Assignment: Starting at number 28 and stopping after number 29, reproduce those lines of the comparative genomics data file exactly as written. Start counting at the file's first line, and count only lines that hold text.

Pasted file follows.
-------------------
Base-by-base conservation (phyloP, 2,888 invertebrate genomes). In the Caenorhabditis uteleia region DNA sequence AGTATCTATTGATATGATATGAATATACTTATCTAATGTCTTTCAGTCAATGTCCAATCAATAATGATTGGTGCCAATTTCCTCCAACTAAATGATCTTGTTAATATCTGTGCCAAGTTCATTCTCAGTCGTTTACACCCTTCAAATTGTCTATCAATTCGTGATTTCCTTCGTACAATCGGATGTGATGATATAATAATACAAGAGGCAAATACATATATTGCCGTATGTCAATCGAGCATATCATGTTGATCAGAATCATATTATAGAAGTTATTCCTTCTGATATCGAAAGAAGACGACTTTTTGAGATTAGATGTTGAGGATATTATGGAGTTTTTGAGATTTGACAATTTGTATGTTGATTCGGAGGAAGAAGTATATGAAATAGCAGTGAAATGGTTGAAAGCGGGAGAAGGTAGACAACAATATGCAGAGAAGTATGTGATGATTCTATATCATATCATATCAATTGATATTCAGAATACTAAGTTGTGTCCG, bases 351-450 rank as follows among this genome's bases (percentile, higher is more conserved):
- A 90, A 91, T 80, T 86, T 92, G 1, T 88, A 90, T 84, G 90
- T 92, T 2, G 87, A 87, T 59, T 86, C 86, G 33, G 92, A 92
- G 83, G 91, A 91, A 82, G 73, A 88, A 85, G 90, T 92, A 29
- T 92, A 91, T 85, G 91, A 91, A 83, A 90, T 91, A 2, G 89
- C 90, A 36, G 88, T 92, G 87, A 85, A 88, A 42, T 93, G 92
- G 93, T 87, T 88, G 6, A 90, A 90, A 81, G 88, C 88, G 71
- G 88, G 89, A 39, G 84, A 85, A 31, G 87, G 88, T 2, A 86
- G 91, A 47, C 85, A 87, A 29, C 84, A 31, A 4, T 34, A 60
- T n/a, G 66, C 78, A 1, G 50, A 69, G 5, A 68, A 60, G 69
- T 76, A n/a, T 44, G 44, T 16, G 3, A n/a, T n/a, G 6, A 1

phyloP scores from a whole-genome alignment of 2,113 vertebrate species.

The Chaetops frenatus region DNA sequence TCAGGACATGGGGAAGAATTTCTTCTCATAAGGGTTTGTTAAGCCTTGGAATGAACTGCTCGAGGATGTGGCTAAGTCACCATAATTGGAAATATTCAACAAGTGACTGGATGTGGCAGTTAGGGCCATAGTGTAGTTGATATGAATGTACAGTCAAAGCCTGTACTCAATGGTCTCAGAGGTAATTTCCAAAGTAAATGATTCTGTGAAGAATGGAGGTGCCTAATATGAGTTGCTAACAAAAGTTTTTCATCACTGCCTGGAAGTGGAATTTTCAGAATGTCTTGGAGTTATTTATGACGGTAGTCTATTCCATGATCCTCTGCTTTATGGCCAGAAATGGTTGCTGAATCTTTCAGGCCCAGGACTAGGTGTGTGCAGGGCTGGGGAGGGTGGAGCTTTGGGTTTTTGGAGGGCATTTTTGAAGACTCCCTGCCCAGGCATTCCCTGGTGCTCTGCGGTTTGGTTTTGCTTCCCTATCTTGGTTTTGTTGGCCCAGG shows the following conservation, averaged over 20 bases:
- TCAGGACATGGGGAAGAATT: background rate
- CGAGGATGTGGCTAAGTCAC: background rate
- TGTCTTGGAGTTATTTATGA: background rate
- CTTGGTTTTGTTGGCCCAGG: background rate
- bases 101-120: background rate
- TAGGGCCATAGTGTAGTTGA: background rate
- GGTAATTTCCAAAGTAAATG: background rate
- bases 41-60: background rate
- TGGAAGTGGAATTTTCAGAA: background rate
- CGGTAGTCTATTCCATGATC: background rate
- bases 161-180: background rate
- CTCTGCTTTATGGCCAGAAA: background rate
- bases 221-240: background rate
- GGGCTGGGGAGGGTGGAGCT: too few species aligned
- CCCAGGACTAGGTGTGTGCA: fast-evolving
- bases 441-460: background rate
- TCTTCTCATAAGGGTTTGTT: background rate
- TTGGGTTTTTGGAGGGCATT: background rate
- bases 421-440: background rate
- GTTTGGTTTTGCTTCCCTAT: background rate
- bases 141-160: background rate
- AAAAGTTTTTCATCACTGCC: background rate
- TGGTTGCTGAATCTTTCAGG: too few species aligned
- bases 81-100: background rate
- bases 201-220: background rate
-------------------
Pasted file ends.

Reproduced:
- CCCAGGACTAGGTGTGTGCA: fast-evolving
- bases 441-460: background rate